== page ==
Meth Use on the Rise in Region
According to Carrie Bence, Deputy Director of the Armstrong-Indiana-Clarion Drug and Alcohol Commission, methamphetamine is the number one illegal drug of choice in Clarion County.
“People who seek services through our agency, that’s the most common drug they’re reporting (the) use of,” explained Bence.
The Combat Methamphetamine Epidemic Act of 2005 was designed to lower domestic production of methamphetamine by restricting access to the basic ingredients for cooking it – which were available at local pharmacies.
Still, methamphetamine has grown in some parts of Pennsylvania, including Clarion County.
Bence said that alcohol is still the most commonly abused substance overall; however, as far as illicit drugs, meth is the most commonly used drug followed by prescription drugs.
“We’re not seeing as much heroin as in the past, though we are seeing more prescription drug use in Clarion County. We’re also not seeing the rise in cocaine use in Clarion County that we’re seeing right now in our other counties, but we’re keeping an eye out for that.”
Clarion County DUI Coordinator Jill Neiswonger said that while most DUI offenders are being arrested for driving under the influence of alcohol, as they move through the court system, particularly the drug and alcohol evaluation that most DUI offenders are required to complete, many are discovered to be using illicit drugs, as well.
“We have seen a rise in prescription drug abuse and marijuana use, but when you talk to the drug and alcohol treatment programs, they’re seeing more meth and opiate use,” Neiswonger noted.
Sentiments are similar in the surrounding areas.
Robert Daugherty, Director of Adult and Juvenile Supervision Venango County said they are seeing a similar trend in Venango County.
“Meth is really front and center right now. Opiates are still getting a lot of attention, and rightfully so, but meth is a serious concern,” said Daugherty.
Rick Orlowski, Drug and Alcohol Program Director for the Family Service and Children’s Aid Society of Venango County, noted that while alcohol abuse remains an ongoing problem, they’re also beginning to see more use of methamphetamine in the area.
“For the last several years, the opiates were one of the main increases we’d seen with clients, but in the most recent six months or so, we’ve seen a real increase in meth use,” Orlowski said.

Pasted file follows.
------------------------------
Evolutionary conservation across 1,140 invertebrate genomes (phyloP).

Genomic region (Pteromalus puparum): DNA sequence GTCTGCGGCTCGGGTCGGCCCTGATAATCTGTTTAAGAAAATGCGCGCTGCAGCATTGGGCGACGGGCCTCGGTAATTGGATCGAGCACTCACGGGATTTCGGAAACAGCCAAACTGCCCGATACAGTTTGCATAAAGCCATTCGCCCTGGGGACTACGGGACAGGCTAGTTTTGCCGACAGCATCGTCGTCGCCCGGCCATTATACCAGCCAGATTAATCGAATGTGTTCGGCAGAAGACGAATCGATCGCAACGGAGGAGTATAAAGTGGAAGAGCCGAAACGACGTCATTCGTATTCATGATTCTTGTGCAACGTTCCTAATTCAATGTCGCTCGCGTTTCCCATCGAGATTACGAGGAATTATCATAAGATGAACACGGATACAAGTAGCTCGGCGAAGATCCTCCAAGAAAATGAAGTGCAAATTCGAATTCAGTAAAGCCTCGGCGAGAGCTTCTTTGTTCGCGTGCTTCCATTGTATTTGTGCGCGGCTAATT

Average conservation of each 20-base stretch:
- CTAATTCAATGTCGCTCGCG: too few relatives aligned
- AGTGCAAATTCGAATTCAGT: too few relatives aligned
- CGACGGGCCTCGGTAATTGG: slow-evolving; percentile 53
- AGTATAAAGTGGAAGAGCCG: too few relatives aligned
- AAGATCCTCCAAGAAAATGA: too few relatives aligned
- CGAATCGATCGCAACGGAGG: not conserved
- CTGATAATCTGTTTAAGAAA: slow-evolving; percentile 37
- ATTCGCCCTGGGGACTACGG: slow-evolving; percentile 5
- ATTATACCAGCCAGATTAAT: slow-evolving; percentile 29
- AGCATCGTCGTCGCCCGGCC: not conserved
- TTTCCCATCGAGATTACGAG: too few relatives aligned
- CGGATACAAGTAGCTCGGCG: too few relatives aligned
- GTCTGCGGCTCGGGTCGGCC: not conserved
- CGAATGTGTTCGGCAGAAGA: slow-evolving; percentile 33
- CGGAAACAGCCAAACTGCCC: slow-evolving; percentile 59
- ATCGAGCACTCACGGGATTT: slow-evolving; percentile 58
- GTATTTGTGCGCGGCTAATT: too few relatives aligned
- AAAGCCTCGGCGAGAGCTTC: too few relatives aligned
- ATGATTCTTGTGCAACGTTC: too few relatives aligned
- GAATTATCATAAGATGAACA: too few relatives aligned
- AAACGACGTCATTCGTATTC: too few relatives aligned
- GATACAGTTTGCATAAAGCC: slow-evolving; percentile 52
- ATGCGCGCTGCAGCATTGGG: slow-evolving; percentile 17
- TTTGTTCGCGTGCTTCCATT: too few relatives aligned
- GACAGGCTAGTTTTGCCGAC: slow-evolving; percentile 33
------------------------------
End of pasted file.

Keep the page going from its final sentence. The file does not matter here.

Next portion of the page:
The same trend extends to Jefferson County, as well.
According to Susan Ford, Executive Director of the Clearfield Jefferson Drug and Alcohol Program, while alcohol abuse continued to be a top issue, they’ve started to see a distinct increase in methamphetamine use in Jefferson County.
“The top three abused substances in Jefferson County are alcohol, narcotic drugs, and then meth,” Ford said.
“It’s really a regional thing. I was just at a meeting with some counterparts from across the state, and everyone is beginning to notice an uptick in meth use right now.”
According to The Pittsburgh Tribune-Review, police made the largest seizure of methamphetamine in the history of Western Pennsylvania just last month after finding 55.5 kilograms of meth in the trunk of a vehicle in Butler County.
Methamphetamine is considered highly addictive and harmful to those who use it. Signs of methamphetamine use include paranoia, tooth decay, facial scratches and lesions, weight loss and frailty, and convulsions. Additionally, meth use can lead to heart damage, brain damage, violent outbursts, and even increased risk of strokes.
According to the National Institute on Drug Abuse, the most effective treatments for methamphetamine addiction are behavioral therapies such as family education, individual counseling, and 12-Step support, as well as continued drug testing and encouragement for non-drug-related activities.
This is where programs like the Armstrong-Indiana-Clarion Drug and Alcohol Commission step in.
“Our office contracts with treatment providers. We have case managers and recovery specialists for support, and we work with individuals to get them into treatment,” said Deputy Director Bence.
“We work with the drug treatment court, as well as with probation, and we have a warm hand-off program at Clarion Hospital with an Addiction Recovery Mobile Outreach Team (ARMOT). Anyone who comes through the hospital, on any unit, with a substance use disorder can meet with a case manager or recovery specialist and we will work with them to get them into treatment.”
The Armstrong-Indiana-Clarion Drug and Alcohol Commission also provides many prevention programs in local schools and works to gather information to help combat substance abuse in the community.
“We are constantly gathering data on the issue and working the Pitt’s School of Pharmacy as well as Clarion University to try to see where the needs are and tackle these issues.”
As drug addiction is a societal problem, not just an individual problem, treatment and counseling programs are available across the region.
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